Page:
Described by Eisenhower economists as a sideways movement, the downward turn in 1954 was overcome in a relatively quick reaction. Late in the year the major indices began to move up again and by July 1955 it was evident that those who were optimistic and bullish would win out. The automobile and home construction industries outdid themselves. Automotive experts had hoped to dispose of about six million cars during 1955; the public gobbled up 7%2 million. New housing starts were expected to reach about one million; actually, there were about 1.3 million. The Gross National Product, the total of all goods and services produced, climbed close to the $400 billion mark. Consumers increased their spending by $20 billion—probably accounting for the quick recovery from the 1954 “sideway slip.” But to do this, they drew on their saving accounts and bought on the installment plan as they had seldom done before. By the year’s end, urban mortgages were 18 per cent higher than 12 months previously. At $35 billion, consumer debt was roughly half the disposable income, the highest debt-income ratio ever.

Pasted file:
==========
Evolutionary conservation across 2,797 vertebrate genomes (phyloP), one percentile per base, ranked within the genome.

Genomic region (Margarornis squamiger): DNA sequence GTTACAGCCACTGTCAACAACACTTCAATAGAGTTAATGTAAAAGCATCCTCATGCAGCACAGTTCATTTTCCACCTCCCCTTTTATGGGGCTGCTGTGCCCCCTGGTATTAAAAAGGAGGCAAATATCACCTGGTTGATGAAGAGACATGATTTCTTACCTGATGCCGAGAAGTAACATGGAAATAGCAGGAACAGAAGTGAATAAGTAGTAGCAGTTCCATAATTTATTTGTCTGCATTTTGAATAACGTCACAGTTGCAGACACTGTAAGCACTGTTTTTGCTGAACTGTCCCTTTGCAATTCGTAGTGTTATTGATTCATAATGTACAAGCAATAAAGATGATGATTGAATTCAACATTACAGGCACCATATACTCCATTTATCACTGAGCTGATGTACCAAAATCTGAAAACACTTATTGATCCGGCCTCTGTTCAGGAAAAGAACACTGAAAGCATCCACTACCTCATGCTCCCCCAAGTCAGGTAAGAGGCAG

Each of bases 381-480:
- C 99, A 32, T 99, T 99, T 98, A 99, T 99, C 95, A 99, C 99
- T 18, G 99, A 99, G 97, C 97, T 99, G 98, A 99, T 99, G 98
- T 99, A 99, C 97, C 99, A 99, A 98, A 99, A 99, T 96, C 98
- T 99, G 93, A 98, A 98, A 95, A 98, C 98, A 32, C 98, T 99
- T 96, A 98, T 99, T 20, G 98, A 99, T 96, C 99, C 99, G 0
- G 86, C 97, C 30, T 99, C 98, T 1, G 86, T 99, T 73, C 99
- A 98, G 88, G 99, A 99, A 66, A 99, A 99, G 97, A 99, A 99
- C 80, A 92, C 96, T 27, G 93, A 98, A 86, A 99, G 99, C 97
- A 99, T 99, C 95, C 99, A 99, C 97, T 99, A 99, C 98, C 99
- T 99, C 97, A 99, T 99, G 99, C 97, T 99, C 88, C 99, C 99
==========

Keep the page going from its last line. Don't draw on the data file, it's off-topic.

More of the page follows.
Most of the continued upward movement was in the private sector of the economy. Stimulated by easy terms on autos, houses and hard goods, sales volume zoomed, business inventories went up (some $4 billion worth) and capital outlays, or expenditures on plant and equipment, hit a record rate of about $30 billion per annum. During the summer, steel prices went up by $7.50 a ton on the average (after a one-day strike, the shortest in history) . General Motors voted a 3-1 stock split and the Federal Government began to wonder whether we weren’t getting ourselves into a real inflationary situation. The consumer price index began to push up again when everyone thought it had leveled off, while the largest Christmas sales splurge in U.S. history rounded out another wonderful year for the American businessman.